Student Voice


July 12, 2024


Washington's new movie 'American Gangster' a masterpiece

November 8, 2007

Our culture is changing; audiences have replaced the corny Westerns of yesteryear with grimy and graphic fables of a new frontier.

This frontier fights over pills and powder instead of gold and silver; its battles are fought on the streets of our metropolitan cities. Bloodthirsty savages have been replaced by coked-out junkies and the cowboys-made-cops sell for profit the very smack they confiscate.  Ridley Scott blazes his own trail across this dirty frontier with “American Gangster,” a gritty look at New York’s drug obsession viewed through the eyes of its junkies and its dealers.

Following the true story of, but taking poetic license with, Frank Lucas (Denzel Washington), the nobody driver/bodyguard and protégé of drug kingpin “Bumpy” Johnson. Learning all he could from Bumpy and the Sicilians he did business with, Lucas inherited the ailing empire with a glisten in his eye for change. 

Well aware of the growing drug problem the military was facing in Vietnam and armed with an entrepreneurial sense of street wise economics, Lucas visited Thailand to hammer out a deal to buy heroin directly from the Asian market and ship that supply to the states in the coffins of U.S. soldiers. This art of cutting out the middleman allowed Lucas to sell a pure, undiluted product at half the cost as the competition.

The perfect antithesis to Lucas, Detective Richie Roberts (Russell Crowe) enters as the good in the face of limitless evil. Constantly ridiculed for turning in a bust of $1 million in unmarked bills instead of pocketing it, Roberts’ stubbornness for justice lands him the job of leading a newly formed narcotics task force. Feeling his way up the food chain, Roberts aims at Lucas and the two engage in an instinctual game of survival. Although the pair doesn’t meet until the taught climax, their lust for the other’s demise is palpable nonetheless.

Crowe and Washington each become possessed by their roles, losing themselves to their character. The two travel down their carefully structured parallels and breathe much needed life into character classes we’ve seen too many times before.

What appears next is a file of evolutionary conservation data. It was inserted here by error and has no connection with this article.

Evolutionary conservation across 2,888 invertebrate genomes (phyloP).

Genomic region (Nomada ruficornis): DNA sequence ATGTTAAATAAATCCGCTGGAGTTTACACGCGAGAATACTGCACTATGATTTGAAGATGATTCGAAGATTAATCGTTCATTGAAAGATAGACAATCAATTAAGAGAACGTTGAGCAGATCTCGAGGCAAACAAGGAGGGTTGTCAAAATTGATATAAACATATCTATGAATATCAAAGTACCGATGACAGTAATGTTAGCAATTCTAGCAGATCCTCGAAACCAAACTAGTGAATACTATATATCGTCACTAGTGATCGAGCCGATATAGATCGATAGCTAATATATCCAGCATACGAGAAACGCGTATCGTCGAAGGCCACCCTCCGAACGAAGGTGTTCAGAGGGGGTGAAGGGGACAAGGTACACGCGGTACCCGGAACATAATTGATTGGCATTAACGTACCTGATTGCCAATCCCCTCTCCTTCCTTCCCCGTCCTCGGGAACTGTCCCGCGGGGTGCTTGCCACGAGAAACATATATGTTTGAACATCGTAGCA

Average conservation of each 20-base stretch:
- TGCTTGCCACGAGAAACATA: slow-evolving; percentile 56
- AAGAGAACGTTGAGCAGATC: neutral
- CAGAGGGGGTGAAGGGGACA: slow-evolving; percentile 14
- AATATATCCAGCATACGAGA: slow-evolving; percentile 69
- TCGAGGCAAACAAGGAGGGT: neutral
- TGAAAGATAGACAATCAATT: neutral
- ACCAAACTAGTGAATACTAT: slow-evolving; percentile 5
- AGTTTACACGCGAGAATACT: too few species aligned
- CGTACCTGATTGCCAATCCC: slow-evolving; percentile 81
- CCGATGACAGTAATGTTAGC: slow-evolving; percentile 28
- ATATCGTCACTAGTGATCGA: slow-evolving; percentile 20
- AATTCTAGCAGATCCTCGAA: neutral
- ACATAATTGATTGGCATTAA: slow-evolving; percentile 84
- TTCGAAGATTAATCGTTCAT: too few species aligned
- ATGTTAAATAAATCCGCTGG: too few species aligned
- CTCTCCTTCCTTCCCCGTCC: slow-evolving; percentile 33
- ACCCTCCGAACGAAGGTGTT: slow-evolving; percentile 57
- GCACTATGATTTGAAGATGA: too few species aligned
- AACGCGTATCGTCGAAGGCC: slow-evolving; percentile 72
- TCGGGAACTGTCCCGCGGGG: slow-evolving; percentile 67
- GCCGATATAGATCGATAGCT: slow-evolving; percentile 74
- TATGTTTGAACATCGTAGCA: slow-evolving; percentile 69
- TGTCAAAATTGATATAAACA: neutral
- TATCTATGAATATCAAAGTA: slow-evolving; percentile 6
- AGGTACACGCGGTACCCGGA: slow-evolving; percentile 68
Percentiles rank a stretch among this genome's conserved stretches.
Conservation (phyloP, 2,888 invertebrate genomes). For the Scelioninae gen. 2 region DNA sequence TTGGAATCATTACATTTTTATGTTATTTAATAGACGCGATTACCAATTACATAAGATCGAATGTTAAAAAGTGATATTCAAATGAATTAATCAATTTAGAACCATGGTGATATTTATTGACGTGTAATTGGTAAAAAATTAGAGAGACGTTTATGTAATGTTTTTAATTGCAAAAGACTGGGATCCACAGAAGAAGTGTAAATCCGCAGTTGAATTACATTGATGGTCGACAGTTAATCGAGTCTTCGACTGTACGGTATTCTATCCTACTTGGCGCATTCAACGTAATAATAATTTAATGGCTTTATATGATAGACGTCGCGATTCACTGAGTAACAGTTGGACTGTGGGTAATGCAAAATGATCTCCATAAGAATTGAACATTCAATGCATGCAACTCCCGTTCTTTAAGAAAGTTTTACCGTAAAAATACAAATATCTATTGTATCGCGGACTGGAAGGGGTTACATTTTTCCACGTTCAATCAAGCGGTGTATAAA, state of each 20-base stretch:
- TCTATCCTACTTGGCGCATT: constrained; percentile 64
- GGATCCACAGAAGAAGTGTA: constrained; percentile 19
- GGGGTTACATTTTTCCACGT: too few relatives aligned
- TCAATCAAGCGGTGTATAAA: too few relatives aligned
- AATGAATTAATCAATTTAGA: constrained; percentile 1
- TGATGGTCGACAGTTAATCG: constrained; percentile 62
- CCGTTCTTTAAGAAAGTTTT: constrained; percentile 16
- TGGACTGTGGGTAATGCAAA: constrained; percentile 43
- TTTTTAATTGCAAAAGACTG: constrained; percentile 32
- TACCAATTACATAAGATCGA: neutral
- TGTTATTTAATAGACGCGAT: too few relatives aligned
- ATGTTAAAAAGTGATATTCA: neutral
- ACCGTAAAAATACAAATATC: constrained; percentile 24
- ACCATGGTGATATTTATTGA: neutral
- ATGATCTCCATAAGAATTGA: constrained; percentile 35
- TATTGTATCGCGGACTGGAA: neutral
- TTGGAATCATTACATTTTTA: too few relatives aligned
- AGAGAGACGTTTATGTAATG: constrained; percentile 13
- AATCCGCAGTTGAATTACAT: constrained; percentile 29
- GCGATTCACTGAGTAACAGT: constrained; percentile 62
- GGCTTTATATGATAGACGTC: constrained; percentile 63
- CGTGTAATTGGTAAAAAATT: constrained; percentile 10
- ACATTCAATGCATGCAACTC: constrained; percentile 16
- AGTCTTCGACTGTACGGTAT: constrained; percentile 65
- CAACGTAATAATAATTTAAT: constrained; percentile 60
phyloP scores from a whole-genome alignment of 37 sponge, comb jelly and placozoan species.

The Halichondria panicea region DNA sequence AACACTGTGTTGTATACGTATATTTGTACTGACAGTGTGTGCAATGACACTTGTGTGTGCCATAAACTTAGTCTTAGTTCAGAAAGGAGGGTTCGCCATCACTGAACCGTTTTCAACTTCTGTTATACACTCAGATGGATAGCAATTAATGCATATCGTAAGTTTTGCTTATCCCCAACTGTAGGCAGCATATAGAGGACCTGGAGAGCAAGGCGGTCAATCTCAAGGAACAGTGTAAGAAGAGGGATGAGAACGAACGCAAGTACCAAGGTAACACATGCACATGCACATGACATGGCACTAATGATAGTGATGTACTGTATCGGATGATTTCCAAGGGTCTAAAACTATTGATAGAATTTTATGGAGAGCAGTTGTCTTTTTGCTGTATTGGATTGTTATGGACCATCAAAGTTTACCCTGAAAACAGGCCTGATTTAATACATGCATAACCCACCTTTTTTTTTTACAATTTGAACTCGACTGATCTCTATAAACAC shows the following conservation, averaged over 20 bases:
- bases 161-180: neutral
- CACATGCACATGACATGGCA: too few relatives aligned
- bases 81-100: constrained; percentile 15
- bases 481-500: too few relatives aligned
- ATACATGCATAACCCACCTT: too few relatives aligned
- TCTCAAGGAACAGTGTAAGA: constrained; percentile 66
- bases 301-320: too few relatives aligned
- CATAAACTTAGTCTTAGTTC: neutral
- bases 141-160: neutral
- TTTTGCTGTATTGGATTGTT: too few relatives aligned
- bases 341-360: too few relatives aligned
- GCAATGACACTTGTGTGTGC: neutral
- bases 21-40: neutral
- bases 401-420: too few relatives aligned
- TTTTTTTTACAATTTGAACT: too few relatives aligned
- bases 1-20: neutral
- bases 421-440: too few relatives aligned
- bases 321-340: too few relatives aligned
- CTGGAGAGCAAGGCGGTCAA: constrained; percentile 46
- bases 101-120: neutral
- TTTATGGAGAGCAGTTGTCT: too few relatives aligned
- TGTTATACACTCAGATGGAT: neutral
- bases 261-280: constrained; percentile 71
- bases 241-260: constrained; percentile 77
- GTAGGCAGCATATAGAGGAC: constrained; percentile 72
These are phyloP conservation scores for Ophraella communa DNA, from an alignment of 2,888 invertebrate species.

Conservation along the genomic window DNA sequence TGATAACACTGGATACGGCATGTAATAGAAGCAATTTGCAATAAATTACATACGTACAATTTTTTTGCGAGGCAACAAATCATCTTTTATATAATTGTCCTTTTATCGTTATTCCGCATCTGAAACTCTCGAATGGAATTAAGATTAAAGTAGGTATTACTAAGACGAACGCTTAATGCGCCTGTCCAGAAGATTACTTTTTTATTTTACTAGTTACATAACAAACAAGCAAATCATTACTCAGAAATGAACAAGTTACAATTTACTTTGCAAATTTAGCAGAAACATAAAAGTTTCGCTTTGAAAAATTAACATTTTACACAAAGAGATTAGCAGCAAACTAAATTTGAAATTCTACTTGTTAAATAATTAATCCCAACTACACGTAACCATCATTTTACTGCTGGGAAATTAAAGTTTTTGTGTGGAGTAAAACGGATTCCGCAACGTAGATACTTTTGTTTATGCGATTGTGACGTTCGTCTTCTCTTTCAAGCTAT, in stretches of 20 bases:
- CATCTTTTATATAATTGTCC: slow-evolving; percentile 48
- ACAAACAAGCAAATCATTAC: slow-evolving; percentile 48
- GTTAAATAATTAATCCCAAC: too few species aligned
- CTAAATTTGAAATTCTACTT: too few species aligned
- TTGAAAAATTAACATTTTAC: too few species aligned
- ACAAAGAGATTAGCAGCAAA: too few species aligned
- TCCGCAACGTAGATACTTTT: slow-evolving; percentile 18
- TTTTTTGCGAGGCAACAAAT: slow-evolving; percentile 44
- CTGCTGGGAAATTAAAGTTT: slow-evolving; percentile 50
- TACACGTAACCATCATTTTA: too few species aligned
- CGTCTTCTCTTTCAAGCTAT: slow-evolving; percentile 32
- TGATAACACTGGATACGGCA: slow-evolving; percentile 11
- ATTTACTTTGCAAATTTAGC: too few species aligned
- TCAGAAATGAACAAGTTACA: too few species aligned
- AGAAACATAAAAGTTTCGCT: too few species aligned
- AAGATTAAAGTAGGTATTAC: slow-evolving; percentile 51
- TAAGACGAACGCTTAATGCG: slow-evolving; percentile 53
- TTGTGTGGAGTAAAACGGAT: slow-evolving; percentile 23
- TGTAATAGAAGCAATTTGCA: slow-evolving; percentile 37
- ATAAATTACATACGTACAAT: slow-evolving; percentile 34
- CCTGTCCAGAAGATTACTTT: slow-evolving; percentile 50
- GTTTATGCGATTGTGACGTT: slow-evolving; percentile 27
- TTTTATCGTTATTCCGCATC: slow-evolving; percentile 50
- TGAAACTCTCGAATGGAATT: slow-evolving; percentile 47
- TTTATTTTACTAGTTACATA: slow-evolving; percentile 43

But what adds more dramatic punch is the incongruent lifestyles each of the men live around their actions. Lucas weaves a veil of decency to become the wolf in sheep’s clothing, believing he is chasing the American Dream as he enslaves a city at needlepoint. Roberts upholds the law and crusades against corruption even as his personal life is reduced to ruin. Roberts is denied happiness while Lucas profits $1 million a day.

A simple premise of good vs. evil is afforded even more complexity with an undertone of racial tensions; the white cop crusades against the black villain.

Director Scott composes his symphony of morality and deceit to a quiet thunder. No scene is wasted as each chimes in its own tune, all building upon each other, towards a crescendo not grandiose in spectacle but in its deliberate submission.

“American Gangster” is a modern epic. It is a seductive expose, a wildly engrossing reinvention of a tired cops/druggies formula. Scott is inducted into the elite ranks of Coppola and Scorcese as “American Gangster” enters the pantheon of great American crime films alongside “The Godfather” and “Goodfellas.”

Ken Weigend is an alumnus of UW-River Falls. He was editor of the Student Voice during spring semester 2010.